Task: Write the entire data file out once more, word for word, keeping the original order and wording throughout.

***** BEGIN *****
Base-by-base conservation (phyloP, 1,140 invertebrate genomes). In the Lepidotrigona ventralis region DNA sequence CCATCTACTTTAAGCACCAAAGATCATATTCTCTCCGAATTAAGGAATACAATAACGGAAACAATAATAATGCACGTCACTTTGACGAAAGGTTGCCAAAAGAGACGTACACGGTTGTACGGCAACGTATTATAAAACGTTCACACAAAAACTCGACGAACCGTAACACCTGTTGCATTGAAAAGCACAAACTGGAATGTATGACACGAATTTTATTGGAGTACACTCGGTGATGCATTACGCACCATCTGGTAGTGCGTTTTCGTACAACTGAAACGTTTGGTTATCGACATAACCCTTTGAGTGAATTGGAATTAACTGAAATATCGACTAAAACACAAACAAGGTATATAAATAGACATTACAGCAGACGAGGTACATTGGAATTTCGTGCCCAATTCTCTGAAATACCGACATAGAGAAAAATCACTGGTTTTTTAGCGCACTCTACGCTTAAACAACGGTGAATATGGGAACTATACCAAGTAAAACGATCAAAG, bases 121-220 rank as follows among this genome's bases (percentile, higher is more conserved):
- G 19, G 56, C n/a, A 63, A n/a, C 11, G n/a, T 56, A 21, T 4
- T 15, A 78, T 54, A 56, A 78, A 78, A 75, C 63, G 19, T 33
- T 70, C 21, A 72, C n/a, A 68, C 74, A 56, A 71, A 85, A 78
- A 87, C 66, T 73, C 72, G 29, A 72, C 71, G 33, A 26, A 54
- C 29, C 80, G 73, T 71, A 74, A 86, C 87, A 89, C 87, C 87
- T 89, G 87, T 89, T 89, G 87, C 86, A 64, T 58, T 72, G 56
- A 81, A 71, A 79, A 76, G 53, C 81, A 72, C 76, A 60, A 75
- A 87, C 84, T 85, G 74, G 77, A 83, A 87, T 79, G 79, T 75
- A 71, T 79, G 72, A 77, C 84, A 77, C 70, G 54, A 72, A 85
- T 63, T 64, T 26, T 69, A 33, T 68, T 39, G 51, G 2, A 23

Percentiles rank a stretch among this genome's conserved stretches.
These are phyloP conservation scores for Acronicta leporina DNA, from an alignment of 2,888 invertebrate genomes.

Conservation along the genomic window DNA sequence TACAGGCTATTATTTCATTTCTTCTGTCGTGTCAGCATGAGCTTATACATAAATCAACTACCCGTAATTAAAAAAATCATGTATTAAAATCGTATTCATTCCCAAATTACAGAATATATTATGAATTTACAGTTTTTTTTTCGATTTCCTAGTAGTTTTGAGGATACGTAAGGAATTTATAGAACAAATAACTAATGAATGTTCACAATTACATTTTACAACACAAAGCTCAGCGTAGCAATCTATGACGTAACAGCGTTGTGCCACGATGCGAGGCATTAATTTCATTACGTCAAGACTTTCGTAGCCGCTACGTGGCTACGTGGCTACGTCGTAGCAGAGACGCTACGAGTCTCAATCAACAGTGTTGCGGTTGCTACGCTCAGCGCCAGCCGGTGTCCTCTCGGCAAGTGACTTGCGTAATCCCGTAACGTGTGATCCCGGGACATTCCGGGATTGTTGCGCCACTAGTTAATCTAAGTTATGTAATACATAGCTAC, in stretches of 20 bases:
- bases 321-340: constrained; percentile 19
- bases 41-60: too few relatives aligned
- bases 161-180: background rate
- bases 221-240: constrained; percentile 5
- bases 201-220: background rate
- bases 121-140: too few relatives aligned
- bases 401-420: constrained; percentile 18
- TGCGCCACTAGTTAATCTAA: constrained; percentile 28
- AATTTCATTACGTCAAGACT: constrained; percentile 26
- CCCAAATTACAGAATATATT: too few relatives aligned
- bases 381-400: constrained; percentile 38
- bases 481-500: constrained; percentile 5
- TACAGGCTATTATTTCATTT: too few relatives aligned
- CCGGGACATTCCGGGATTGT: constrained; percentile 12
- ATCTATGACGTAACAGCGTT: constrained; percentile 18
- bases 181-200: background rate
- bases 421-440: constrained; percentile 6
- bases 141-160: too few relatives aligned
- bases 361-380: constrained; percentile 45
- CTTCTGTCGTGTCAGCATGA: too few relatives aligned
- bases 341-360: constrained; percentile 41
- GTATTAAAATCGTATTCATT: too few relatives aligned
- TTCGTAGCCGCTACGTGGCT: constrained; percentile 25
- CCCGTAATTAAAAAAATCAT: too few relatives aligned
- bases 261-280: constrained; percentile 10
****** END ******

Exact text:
Base-by-base conservation (phyloP, 1,140 invertebrate genomes). In the Lepidotrigona ventralis region DNA sequence CCATCTACTTTAAGCACCAAAGATCATATTCTCTCCGAATTAAGGAATACAATAACGGAAACAATAATAATGCACGTCACTTTGACGAAAGGTTGCCAAAAGAGACGTACACGGTTGTACGGCAACGTATTATAAAACGTTCACACAAAAACTCGACGAACCGTAACACCTGTTGCATTGAAAAGCACAAACTGGAATGTATGACACGAATTTTATTGGAGTACACTCGGTGATGCATTACGCACCATCTGGTAGTGCGTTTTCGTACAACTGAAACGTTTGGTTATCGACATAACCCTTTGAGTGAATTGGAATTAACTGAAATATCGACTAAAACACAAACAAGGTATATAAATAGACATTACAGCAGACGAGGTACATTGGAATTTCGTGCCCAATTCTCTGAAATACCGACATAGAGAAAAATCACTGGTTTTTTAGCGCACTCTACGCTTAAACAACGGTGAATATGGGAACTATACCAAGTAAAACGATCAAAG, bases 121-220 rank as follows among this genome's bases (percentile, higher is more conserved):
- G 19, G 56, C n/a, A 63, A n/a, C 11, G n/a, T 56, A 21, T 4
- T 15, A 78, T 54, A 56, A 78, A 78, A 75, C 63, G 19, T 33
- T 70, C 21, A 72, C n/a, A 68, C 74, A 56, A 71, A 85, A 78
- A 87, C 66, T 73, C 72, G 29, A 72, C 71, G 33, A 26, A 54
- C 29, C 80, G 73, T 71, A 74, A 86, C 87, A 89, C 87, C 87
- T 89, G 87, T 89, T 89, G 87, C 86, A 64, T 58, T 72, G 56
- A 81, A 71, A 79, A 76, G 53, C 81, A 72, C 76, A 60, A 75
- A 87, C 84, T 85, G 74, G 77, A 83, A 87, T 79, G 79, T 75
- A 71, T 79, G 72, A 77, C 84, A 77, C 70, G 54, A 72, A 85
- T 63, T 64, T 26, T 69, A 33, T 68, T 39, G 51, G 2, A 23

Percentiles rank a stretch among this genome's conserved stretches.
These are phyloP conservation scores for Acronicta leporina DNA, from an alignment of 2,888 invertebrate genomes.

Conservation along the genomic window DNA sequence TACAGGCTATTATTTCATTTCTTCTGTCGTGTCAGCATGAGCTTATACATAAATCAACTACCCGTAATTAAAAAAATCATGTATTAAAATCGTATTCATTCCCAAATTACAGAATATATTATGAATTTACAGTTTTTTTTTCGATTTCCTAGTAGTTTTGAGGATACGTAAGGAATTTATAGAACAAATAACTAATGAATGTTCACAATTACATTTTACAACACAAAGCTCAGCGTAGCAATCTATGACGTAACAGCGTTGTGCCACGATGCGAGGCATTAATTTCATTACGTCAAGACTTTCGTAGCCGCTACGTGGCTACGTGGCTACGTCGTAGCAGAGACGCTACGAGTCTCAATCAACAGTGTTGCGGTTGCTACGCTCAGCGCCAGCCGGTGTCCTCTCGGCAAGTGACTTGCGTAATCCCGTAACGTGTGATCCCGGGACATTCCGGGATTGTTGCGCCACTAGTTAATCTAAGTTATGTAATACATAGCTAC, in stretches of 20 bases:
- bases 321-340: constrained; percentile 19
- bases 41-60: too few relatives aligned
- bases 161-180: background rate
- bases 221-240: constrained; percentile 5
- bases 201-220: background rate
- bases 121-140: too few relatives aligned
- bases 401-420: constrained; percentile 18
- TGCGCCACTAGTTAATCTAA: constrained; percentile 28
- AATTTCATTACGTCAAGACT: constrained; percentile 26
- CCCAAATTACAGAATATATT: too few relatives aligned
- bases 381-400: constrained; percentile 38
- bases 481-500: constrained; percentile 5
- TACAGGCTATTATTTCATTT: too few relatives aligned
- CCGGGACATTCCGGGATTGT: constrained; percentile 12
- ATCTATGACGTAACAGCGTT: constrained; percentile 18
- bases 181-200: background rate
- bases 421-440: constrained; percentile 6
- bases 141-160: too few relatives aligned
- bases 361-380: constrained; percentile 45
- CTTCTGTCGTGTCAGCATGA: too few relatives aligned
- bases 341-360: constrained; percentile 41
- GTATTAAAATCGTATTCATT: too few relatives aligned
- TTCGTAGCCGCTACGTGGCT: constrained; percentile 25
- CCCGTAATTAAAAAAATCAT: too few relatives aligned
- bases 261-280: constrained; percentile 10